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Plan Your Southwest Vacation

Ever since Killarney was first "discovered" by William Thackeray and Sir Walter Scott, visitors have been searching for superlatives to describe the deep blue lakes, dark green forests, and purple mountainsides of this romantic region. While modern-day tour-bus traffic and increased visitor numbers have slightly diminished the experience, the appeal of small-scale lake and mountain scenery, the ever-changing light, and the unusual flora and fauna persist—along with the lingering aroma of turf smoke—and the old tales resurrected by the tour guides continue to cast a unique spell.

To be in a hurry in the Southwest is to be ill-mannered. To truly enjoy the amazing array of scenic delights found here, remember that the locals of the Southwest—this region stretches from the Ring of Kerry in the south, the Dingle Peninsula in the west, through Killarney and north to Adare, and Limerick City—are unusually laid-back, even by Irish standards. They still remember what attracted tourists in the first place: uncrowded roads, unpolluted beaches and rivers, easy access to golf, unspoiled scenery, and, above all, time to stop and talk. So take your cue from them and venture onto the back roads. Meander along at your own pace, sampling wayside delights. Before you know it, you'll be far from Killarney town's crowds and in the middle of the region's tranquil and incredibly stunning landscapes.

If Mother Nature doesn't cooperate, there is always the bounty of man-made attractions. Moving northward, scenery becomes less dramatic but much cozier, with Adare's thatched cottages giving the village the reputation as one of Ireland's prettiest. Head up to Limerick and a busy four-lane highway hurls you back into the 21st century. Metropolitan hub of southwestern Ireland (and the republic's third-largest city), Limerick bears the scars of history, most notably from the Siege of Limerick, a face-off with the English that took place in 1691. Its other "scars" of history—described so memorably in Frank McCourt's best seller Angela's Ashes—lure travelers who discover that this is a compact, vibrant city.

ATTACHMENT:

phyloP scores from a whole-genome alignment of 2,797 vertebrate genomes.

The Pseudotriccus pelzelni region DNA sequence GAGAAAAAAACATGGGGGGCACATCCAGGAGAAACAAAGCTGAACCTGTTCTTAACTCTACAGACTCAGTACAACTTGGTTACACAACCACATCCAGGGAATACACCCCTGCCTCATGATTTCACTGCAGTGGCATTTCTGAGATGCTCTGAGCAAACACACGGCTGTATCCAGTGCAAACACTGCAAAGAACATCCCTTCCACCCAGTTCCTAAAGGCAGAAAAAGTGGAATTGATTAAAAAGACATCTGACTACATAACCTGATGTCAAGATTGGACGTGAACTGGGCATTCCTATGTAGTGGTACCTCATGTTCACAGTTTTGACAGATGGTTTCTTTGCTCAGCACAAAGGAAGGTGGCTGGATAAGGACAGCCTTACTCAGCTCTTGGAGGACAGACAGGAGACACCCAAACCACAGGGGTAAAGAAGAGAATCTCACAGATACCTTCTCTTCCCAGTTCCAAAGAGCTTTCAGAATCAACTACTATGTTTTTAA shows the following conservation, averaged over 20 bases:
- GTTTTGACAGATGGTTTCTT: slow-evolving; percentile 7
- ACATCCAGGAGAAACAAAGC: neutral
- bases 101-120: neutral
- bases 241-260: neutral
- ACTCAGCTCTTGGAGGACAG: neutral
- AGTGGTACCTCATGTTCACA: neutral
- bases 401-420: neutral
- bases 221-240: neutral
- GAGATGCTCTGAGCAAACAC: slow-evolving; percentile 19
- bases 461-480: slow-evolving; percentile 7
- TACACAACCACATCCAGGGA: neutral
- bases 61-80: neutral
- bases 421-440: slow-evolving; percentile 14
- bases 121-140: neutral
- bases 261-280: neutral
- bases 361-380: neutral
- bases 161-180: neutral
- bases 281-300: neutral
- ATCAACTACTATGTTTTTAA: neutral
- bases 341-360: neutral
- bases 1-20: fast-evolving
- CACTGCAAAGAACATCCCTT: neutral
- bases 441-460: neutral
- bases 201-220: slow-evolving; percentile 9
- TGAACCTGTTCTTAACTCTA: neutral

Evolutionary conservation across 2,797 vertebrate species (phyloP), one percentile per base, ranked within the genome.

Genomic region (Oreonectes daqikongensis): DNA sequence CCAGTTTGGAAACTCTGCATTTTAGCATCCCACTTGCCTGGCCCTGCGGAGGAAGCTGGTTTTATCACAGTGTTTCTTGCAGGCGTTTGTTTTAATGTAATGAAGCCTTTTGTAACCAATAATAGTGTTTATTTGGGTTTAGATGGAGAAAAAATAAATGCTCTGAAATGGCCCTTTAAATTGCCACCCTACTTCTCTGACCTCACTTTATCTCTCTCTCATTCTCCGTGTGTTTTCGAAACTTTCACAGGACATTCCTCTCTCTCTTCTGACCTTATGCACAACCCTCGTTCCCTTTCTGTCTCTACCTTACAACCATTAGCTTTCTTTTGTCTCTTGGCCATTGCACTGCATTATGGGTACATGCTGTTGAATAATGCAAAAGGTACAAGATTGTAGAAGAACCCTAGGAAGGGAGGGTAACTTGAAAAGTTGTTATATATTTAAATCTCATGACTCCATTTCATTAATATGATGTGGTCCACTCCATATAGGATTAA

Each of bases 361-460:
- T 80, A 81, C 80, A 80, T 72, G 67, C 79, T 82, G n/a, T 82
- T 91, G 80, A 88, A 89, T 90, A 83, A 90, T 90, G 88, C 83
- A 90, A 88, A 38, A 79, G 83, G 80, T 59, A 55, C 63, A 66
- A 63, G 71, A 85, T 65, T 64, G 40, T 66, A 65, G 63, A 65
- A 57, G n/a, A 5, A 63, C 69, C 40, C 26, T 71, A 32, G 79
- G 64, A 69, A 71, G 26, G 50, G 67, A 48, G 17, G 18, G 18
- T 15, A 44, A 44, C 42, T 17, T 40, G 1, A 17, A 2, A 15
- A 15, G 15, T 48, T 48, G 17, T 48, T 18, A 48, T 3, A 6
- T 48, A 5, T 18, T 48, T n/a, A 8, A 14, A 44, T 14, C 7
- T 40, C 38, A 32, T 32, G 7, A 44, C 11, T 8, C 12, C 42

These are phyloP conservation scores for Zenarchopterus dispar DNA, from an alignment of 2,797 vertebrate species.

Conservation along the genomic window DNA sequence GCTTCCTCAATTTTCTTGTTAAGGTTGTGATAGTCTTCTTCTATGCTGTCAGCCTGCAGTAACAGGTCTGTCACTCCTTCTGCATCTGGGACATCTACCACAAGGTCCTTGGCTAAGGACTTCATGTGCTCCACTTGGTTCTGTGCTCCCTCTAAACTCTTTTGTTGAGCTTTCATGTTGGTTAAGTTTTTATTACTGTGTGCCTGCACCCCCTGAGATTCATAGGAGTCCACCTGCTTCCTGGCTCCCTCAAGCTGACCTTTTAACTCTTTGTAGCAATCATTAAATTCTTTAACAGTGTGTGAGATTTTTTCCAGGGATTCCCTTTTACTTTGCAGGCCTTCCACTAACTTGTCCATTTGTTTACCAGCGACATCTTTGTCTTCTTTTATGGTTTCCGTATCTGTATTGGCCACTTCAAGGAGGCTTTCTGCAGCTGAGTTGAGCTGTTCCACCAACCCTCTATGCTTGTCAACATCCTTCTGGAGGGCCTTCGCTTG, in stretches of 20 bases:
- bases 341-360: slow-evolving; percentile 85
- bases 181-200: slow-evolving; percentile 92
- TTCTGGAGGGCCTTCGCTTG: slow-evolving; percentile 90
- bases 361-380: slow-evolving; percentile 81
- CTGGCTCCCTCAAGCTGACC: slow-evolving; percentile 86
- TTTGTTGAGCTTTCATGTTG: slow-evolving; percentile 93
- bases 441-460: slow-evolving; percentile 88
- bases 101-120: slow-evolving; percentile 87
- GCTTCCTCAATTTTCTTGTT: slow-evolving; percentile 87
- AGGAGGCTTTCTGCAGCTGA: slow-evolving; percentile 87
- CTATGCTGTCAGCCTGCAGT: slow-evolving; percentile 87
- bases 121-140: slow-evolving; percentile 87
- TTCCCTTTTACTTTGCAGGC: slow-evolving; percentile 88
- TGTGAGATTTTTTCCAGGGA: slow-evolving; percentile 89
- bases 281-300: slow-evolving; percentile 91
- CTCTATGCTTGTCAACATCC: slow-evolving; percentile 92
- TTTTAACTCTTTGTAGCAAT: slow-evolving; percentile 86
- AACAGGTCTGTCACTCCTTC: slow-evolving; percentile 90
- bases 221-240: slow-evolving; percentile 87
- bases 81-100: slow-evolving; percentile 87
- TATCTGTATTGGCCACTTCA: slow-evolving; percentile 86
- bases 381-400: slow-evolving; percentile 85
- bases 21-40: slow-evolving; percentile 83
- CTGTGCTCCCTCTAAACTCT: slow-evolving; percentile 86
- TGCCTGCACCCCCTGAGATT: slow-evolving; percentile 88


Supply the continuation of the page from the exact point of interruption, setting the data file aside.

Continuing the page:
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Top Reasons To Go

  1. The Ring of Kerry The most brazenly scenic coastal drive in Ireland might have been designed with the visitor in mind—cameras and videos at the ready!
  2. Skellig Michael Take a wet and wonderful ride out to Ireland's most spectacular island, whose twin peaks, crowned with a medieval monastery, beckon to you along the Ring of Kerry.
  3. The Gap of Dunloe A half-day tour lets you walk or ride horseback through the heart of Killarney's purple mountains and cross the glittering blue lake by rowboat.
  4. Adare Discover Ireland's prettiest village by taking a walk past its cute thatched cottages to the banks of the River Maigue, where the remains of priories established by medieval monks still stand.
  5. "Castle Country" Limerick is studded with top attractions like King John's Castle on the banks of the Shannon.

When To Go

When to Go

The best times to visit the Ring of Kerry, Killarney, and Dingle are mid-March to June, and September and October. In July and August it's the...

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